Chemically modified antisense RNA oligonucleotides (antagomir) offer promise for cancer therapies but suffer from poor therapeutic effect after systemic administration. Chemical modification or loading in degradable hydrogels can offer improvements in the accuracy and efficacy for sustained delivery at specific sites. In our approach, antagomir were entrapped with degradable poly(ethylene glycol) (PEG)-based hydrogels, with and without incorporation of imidazole. Superparamagnetic iron oxide nanoparticles (SPION) were simultaneously loaded with intent for magnetic resonance imaging (MRI). The incorporation of imidazole into the PEG hydrogels led to a tunable-pH-response that dictated hydrogel swelling ratio and release rate of antagomir and SPION. As a result, the PEG-imidazole hydrogel swelling ratio and degradation over a 5 week period changed up to 734% and 149% as the pH dropped from 7.4 to 6.7, respectively. The swelling ratio of PEG-imidazole hydrogels was completely reversible over repeatable cycles of pH change. The stimuli-responsive behavior of PEG-imidazole hydrogels was used for the release of antagomir and SPION under conditions consistent with tumor acidosis. This manuscript demonstrates feasibility in designing tunable-pH-responsive hydrogels for loading multimodality therapeutic and contrast agents to enhance the bioactivity of chemically modified antisense RNA oligonucleotide and SPION for acidosis-related tumor therapy and MRI imaging applications.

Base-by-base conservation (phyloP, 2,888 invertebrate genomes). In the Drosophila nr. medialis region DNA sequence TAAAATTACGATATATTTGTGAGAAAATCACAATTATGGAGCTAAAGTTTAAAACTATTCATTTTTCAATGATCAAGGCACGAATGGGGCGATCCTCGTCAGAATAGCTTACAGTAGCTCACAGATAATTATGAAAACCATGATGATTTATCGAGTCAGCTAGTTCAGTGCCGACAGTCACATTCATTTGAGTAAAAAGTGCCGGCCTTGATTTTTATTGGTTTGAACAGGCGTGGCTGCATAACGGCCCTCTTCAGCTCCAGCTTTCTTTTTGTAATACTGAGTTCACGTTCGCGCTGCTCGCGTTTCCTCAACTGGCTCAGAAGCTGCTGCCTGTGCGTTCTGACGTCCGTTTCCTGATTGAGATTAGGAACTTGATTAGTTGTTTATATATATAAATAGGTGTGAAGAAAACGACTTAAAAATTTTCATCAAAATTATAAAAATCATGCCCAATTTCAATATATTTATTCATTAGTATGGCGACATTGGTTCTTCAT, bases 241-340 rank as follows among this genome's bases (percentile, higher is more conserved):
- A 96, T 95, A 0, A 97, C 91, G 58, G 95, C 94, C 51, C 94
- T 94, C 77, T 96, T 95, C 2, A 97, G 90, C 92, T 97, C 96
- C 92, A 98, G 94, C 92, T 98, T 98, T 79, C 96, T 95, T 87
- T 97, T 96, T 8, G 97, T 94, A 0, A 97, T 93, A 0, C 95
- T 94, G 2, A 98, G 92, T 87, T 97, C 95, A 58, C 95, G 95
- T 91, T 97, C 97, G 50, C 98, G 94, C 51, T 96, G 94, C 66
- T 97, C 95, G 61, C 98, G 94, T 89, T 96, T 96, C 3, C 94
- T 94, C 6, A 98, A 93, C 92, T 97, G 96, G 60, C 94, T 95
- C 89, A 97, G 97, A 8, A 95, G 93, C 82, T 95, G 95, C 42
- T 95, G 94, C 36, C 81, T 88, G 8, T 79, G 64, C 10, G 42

|Number of pages||7|
|Publication status||Published - 2013 Jun|
All Science Journal Classification (ASJC) codes
- Ceramics and Composites
- Mechanics of Materials